Evidence-based recommendationQuestion mark transparent.png Grade
After initial excision biopsy, the radial excision margins, measured clinically from the edge of the melanoma, should be 5-10 mm (measured with good lighting and magnification) with the aim of achieving complete histological clearance.

Melanoma in situ of non-lentigo maligna type is likely to be completely excised with 5mm margins whereas lentigo maligna may require wider excision. Minimum clearances from all margins should be stated/assessed. Consideration should be given to further excision if necessary; positive histological margins are unacceptable.

D
  • Clinical_question:What are the recommended safety margins for radical excision of primary melanoma?/In situ#Recommendation_1
  • After initial excision biopsy, the radial excision margins, measured clinically from the edge of the melanoma, should be 5-10 mm (measured with good lighting and magnification) with the aim of achieving complete histological clearance.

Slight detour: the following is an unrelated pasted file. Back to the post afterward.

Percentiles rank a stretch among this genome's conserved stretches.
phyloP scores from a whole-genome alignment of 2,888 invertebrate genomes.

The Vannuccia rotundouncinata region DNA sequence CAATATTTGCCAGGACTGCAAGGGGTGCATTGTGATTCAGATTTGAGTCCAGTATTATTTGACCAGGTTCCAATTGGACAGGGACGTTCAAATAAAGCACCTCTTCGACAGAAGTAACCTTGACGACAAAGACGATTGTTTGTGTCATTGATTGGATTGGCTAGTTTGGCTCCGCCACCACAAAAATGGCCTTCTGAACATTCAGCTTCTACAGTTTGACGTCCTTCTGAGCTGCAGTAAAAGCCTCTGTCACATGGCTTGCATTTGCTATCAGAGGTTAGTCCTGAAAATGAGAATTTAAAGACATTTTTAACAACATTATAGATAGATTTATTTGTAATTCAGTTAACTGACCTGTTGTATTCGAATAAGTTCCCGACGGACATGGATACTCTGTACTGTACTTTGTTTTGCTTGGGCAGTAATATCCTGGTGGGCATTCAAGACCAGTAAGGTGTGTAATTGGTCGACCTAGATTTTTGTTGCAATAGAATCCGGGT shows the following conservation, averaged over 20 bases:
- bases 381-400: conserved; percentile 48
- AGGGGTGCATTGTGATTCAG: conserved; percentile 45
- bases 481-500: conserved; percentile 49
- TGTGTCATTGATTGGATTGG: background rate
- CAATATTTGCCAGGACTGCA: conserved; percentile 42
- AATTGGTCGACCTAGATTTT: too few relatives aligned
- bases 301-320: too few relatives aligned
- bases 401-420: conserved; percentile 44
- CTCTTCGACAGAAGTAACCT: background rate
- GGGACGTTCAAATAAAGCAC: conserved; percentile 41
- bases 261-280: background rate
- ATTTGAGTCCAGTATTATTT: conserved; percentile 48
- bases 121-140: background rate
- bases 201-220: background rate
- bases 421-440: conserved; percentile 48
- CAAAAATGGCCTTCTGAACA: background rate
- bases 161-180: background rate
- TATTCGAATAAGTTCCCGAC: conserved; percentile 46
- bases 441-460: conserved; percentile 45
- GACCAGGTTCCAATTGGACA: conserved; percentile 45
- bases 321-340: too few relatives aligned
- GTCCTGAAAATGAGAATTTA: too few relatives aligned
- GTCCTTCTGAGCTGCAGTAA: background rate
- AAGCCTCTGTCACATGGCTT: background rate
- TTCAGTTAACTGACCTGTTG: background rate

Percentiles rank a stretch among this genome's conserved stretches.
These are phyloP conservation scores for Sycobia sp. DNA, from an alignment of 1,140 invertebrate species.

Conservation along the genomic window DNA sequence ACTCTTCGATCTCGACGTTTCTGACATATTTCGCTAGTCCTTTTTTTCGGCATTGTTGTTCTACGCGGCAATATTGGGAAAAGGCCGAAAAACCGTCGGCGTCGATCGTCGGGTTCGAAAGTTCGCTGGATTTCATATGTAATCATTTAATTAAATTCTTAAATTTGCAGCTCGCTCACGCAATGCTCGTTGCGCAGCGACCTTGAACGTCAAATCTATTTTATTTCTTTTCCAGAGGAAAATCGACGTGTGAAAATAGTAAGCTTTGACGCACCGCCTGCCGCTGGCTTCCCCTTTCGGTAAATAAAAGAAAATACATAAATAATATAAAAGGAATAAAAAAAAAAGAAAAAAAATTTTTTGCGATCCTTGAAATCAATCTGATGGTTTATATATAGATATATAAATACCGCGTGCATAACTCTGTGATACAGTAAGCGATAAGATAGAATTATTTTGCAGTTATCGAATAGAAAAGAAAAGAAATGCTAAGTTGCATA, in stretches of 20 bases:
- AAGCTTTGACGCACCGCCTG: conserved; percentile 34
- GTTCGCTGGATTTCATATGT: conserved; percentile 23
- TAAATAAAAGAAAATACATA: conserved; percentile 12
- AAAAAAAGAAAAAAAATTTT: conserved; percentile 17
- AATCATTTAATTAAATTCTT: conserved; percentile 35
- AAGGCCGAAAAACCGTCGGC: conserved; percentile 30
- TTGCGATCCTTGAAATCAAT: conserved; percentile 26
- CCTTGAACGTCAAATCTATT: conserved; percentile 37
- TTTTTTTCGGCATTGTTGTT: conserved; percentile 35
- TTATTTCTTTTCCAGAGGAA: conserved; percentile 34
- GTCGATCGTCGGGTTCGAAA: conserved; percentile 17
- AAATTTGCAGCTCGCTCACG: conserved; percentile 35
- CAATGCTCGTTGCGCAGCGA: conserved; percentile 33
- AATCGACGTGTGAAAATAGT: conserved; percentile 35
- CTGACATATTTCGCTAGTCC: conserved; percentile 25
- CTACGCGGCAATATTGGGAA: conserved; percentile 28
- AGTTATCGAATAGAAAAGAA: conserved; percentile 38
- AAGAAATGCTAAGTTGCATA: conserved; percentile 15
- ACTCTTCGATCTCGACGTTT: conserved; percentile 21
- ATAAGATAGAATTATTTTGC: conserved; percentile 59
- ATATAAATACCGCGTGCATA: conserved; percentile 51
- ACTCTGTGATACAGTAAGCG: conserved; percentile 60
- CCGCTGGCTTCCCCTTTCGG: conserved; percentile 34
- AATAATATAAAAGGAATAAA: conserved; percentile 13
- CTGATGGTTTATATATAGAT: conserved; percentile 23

Melanoma in situ of non-lentigo maligna type is likely to be completely excised with 5mm margins whereas lentigo maligna may require wider excision. Minimum clearances from all margins should be stated/assessed. Consideration should be given to further excision if necessary; positive histological margins are unacceptable.

  • Recommendation
Practice pointQuestion mark transparent.png

Excisions should have vertical edges to ensure consistent margins.

  • Clinical_question:What are the recommended safety margins for radical excision of primary melanoma?/In situ#Practice_point_1
  • Excisions should have vertical edges to ensure consistent margins.